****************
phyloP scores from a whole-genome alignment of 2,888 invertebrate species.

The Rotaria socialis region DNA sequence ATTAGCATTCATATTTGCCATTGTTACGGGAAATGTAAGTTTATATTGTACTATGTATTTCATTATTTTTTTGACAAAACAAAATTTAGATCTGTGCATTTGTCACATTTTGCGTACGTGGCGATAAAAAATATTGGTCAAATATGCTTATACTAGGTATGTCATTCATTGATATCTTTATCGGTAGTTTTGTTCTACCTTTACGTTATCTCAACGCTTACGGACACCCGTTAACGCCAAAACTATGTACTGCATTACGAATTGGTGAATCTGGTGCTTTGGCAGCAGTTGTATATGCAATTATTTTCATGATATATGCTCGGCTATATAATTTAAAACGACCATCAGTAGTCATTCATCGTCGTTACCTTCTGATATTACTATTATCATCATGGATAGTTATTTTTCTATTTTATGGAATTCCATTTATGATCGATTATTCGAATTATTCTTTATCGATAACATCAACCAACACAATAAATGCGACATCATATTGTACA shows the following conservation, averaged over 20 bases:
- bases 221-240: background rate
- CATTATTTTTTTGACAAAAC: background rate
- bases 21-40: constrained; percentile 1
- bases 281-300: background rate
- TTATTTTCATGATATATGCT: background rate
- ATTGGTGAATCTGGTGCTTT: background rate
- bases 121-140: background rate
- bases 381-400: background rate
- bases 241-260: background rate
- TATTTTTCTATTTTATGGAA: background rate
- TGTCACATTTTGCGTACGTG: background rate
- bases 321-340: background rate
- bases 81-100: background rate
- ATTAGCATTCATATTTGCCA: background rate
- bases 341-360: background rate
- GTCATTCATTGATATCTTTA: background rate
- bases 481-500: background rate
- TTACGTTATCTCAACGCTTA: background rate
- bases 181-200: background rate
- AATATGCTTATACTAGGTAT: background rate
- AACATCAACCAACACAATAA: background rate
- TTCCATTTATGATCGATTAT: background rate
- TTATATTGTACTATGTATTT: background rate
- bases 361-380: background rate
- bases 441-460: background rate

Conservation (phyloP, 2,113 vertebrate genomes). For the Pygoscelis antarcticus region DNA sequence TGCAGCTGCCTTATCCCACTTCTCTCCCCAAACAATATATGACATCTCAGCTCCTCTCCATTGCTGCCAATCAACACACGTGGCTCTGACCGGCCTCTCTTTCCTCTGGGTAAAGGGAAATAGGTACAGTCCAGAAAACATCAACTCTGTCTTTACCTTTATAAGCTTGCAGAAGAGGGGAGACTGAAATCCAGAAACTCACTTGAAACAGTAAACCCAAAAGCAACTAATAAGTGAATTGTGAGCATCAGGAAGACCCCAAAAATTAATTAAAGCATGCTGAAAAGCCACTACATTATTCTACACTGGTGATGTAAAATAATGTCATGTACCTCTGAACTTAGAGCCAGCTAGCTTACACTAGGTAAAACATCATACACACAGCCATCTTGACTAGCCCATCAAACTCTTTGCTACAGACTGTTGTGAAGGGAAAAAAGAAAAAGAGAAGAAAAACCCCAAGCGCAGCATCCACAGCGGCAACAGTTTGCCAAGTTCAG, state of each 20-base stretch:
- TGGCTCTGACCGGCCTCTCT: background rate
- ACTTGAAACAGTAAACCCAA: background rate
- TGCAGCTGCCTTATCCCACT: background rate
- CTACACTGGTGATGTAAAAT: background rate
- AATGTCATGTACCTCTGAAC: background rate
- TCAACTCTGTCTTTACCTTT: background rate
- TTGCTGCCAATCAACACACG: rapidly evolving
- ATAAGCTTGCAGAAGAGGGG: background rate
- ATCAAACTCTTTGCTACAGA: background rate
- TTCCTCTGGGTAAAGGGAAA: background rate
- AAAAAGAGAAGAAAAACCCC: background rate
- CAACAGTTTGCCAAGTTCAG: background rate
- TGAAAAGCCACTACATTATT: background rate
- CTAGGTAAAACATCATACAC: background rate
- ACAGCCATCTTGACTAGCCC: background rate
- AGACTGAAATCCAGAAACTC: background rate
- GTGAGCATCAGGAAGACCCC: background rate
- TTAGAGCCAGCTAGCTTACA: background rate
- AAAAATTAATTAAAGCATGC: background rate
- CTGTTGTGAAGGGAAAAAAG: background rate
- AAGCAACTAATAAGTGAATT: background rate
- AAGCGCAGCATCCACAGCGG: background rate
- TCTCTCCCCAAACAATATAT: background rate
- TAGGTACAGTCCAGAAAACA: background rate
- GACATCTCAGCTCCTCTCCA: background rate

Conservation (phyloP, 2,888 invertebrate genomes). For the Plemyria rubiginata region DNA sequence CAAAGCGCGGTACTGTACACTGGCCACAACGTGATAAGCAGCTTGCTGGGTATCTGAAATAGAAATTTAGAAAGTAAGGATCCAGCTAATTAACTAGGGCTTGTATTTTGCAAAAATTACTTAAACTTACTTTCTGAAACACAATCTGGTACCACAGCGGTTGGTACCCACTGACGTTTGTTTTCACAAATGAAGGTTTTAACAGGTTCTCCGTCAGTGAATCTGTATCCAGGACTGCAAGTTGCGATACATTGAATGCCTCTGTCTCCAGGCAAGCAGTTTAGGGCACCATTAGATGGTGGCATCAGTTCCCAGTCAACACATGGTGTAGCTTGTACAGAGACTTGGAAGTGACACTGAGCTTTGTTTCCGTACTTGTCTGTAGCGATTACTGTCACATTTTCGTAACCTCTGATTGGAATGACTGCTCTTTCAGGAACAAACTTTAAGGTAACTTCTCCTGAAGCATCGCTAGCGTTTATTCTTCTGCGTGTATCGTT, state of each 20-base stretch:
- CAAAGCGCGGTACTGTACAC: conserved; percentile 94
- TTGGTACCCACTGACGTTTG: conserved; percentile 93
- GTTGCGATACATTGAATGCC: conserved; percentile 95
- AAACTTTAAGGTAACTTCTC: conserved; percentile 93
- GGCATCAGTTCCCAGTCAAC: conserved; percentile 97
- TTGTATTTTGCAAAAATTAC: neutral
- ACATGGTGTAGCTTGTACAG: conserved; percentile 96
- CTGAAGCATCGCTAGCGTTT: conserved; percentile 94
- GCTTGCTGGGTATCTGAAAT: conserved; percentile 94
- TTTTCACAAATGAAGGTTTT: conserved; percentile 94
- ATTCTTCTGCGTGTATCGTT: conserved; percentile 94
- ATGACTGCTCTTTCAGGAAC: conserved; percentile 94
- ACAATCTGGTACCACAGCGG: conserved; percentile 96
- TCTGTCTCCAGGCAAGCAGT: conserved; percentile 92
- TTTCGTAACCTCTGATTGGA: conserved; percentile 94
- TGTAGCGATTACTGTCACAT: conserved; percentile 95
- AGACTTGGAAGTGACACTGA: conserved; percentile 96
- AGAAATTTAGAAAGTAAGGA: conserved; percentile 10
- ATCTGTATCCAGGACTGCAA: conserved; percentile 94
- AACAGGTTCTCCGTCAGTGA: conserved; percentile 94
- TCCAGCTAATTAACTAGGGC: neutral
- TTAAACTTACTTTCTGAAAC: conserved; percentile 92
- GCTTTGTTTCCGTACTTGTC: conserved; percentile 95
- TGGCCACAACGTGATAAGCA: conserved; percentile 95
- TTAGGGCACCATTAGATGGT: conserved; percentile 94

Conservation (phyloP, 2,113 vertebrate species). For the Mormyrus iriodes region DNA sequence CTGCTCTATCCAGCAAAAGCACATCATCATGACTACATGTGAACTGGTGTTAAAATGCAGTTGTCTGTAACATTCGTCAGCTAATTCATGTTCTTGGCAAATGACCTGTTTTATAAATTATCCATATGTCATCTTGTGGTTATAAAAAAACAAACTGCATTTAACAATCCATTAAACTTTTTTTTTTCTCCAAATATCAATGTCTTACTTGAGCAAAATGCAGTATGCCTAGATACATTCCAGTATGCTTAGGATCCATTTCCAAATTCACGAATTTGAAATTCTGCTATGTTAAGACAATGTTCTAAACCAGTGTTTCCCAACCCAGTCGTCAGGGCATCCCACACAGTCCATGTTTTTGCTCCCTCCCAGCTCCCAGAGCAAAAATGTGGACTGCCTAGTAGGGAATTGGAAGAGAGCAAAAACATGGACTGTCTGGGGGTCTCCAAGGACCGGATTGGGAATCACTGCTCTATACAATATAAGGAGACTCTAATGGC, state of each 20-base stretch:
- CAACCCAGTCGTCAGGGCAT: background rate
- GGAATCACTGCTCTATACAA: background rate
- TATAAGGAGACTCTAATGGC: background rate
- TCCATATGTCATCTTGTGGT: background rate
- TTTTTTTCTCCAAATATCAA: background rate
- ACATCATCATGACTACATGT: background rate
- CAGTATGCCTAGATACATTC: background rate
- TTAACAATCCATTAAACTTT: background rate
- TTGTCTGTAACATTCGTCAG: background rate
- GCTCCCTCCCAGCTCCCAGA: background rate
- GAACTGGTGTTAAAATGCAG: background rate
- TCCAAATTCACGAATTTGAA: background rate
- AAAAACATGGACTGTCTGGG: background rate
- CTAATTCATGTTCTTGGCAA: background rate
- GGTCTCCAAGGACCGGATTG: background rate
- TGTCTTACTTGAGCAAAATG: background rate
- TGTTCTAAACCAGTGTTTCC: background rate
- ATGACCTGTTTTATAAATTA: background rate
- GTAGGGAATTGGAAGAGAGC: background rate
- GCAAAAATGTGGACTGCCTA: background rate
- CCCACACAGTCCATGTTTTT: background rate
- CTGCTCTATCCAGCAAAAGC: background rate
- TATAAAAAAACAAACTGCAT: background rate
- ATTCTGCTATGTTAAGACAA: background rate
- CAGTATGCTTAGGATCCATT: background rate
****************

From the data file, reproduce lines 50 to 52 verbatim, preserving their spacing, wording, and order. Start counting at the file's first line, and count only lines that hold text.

- AAGCGCAGCATCCACAGCGG: background rate
- TCTCTCCCCAAACAATATAT: background rate
- TAGGTACAGTCCAGAAAACA: background rate